Think of the Apple Watch as a Tesla for your wrists.
The company’s new smartwatch isn’t just another toy gadget for geeks. At least in the early going, the Apple Watch appears to be synced to something else: status.
Consider the recent photos Beyonce released of her jet-setting to Coachella.
The pop star was decked out in denim shorts, a rocker tank top and a headwrap flourished with exotic feathers. But the ensemble’s showstopper was dangling from her arm.
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The diva flashed a specially made 18-karat gold link Apple Watch estimated to be worth more than $17,000. And forget about owning one; it’s not for sale.
It’s a new tact for Apple Inc., the Cupertino, Calif., tech giant that focused on functionality and style to sell nearly half a billion iPhones. Before its first deliveries to ordinary customers recently, Apple had been getting its digital timepiece into the hands of as many A-list tastemakers as possible.
Katy Perry posted a picture of herself wearing an Apple Watch with a Mickey Mouse face. Rapper Drake shared a picture of himself wearing the device in a matching red sweat suit at Coachella.
Grammy-winning artist Sam Smith posted a photo on Instagram showing off a green strap version gifted by Apple’s chief of design, Jony Ive.
“I’m actually the happiest boy in the world right now,” Smith wrote.
The celebrity endorsements are a slight departure for Apple, which has launched iconic products in the past, though more organically and with the gravitas and salesmanship that comes with Steve Jobs standing on a stage.
Experts say the nature of the Apple Watch is forcing the company to market more aggressively. For one, Apple is charged with creating a consumer category largely from scratch. At least with the first iPhone, a market for smartphones already existed.
Then there’s the nagging question about whether anyone needs an Apple Watch in the first place, especially if you don’t consider pulling a smartphone out of your pocket or purse an inconvenience.
“This is the first time they are truly nervous about a launch,” said Peter Misek, a partner at DN Capital and a former financial analyst who followed Apple. “The strategy really highlights this one was different. Some would argue the use hasn’t been defined. Millennials need to be convinced to get one.”
That’s why Apple’s product rollout is different this time too. Rather than appealing to the masses – and the long lines that ensue – the watch can be seen only by appointment at some of Apple’s retail stores and at a handful of luxury boutiques across the country.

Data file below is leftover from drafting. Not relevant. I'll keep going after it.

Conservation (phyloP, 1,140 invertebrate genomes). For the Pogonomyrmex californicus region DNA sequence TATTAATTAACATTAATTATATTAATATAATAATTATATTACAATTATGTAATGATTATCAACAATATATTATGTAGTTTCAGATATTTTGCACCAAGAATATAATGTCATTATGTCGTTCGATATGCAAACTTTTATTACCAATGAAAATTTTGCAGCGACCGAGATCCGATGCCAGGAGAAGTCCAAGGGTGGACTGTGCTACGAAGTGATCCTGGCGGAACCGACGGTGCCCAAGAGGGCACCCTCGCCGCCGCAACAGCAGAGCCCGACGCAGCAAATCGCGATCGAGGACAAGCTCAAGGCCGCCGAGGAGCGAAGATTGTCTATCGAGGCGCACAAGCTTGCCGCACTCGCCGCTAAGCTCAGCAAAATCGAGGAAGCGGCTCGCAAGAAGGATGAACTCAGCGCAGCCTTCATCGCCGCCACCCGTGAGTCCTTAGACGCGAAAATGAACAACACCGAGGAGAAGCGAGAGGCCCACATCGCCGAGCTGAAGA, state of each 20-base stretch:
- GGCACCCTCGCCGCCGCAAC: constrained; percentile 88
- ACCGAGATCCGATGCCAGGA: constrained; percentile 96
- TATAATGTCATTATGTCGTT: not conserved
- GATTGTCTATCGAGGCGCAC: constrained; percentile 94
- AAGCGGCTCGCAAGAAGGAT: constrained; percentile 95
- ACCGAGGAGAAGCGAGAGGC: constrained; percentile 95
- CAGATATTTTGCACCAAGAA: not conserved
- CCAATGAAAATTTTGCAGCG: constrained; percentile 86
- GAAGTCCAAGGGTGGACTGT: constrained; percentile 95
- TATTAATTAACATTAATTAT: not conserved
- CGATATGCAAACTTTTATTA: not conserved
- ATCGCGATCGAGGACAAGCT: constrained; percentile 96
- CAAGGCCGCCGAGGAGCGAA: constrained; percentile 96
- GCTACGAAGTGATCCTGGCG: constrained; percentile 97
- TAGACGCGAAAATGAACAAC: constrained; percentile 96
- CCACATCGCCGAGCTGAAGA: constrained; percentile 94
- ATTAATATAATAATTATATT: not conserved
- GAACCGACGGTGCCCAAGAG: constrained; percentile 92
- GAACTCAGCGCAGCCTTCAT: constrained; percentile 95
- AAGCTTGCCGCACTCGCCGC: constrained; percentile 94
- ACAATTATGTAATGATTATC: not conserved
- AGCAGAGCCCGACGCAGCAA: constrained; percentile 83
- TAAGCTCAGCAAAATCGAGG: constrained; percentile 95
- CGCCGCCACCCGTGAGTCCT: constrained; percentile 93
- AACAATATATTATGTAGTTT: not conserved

Enlisting the help of influential stars and style icons builds awareness where there was none – and it’s a stab at adding cachet to a product that needs to transcend the gizmo world and seize broad appeal.
That’s made easier when you have the likes of Pharrell Williams peddling Apple watches to young audiences on the hit show “The Voice” and on his Instagram account.
“They’re breaking new ground with a smartwatch, which has always been a bit nerdy. They have to position it away from the fan boys to get a wider market,” said Steven Addis, chief executive of Berkeley creative agency Addis.
The early marketing blitz appears to be working. Apple is estimated to have already pre-sold 2 million watches, according to research at FBR Capital Markets. The firm also increased its estimate for the number of Apple Watches shipped this year to 20 million from 17 million.
Ostentation can also backfire. Actress Anna Kendrick made it known to her nearly 4 million Twitter followers she’s not impressed by Apple’s foray into the luxury market.
“We should be thanking Apple for launching the $10,000 ‘apple watch’ as the new gold standard in douchebag-detection,” she tweeted, referring to the higher-end Apple Watch models for sale.
It could always be worse, noted Ariel Vardi, co-founder of Venice start-up Little Labs, which is developing a variety of smartwatch apps.
“It’s not like Google Glass, where everyone just found a camera on your head creepy,” said Vardi, referring to Google’s stab at wired eyeglasses, which were also ridiculed for being pretentious hardware.
Vardi wears an LG G Watch R, a smartwatch powered by Google’s Android platform. Needless to say, he has high hopes for the new technology.
“When people see these on the street, they say, ‘Whoa! That’s cool,’” Vardi said.
His co-founder at Little Labs, Kris McDonald, believes the success of smartwatches such as Apple’s will have more to do with functions and apps in the long run once the glitzy marketing cools off.
“Beyonce is going to play the same apps and games as Joe Blow on the street,” he said.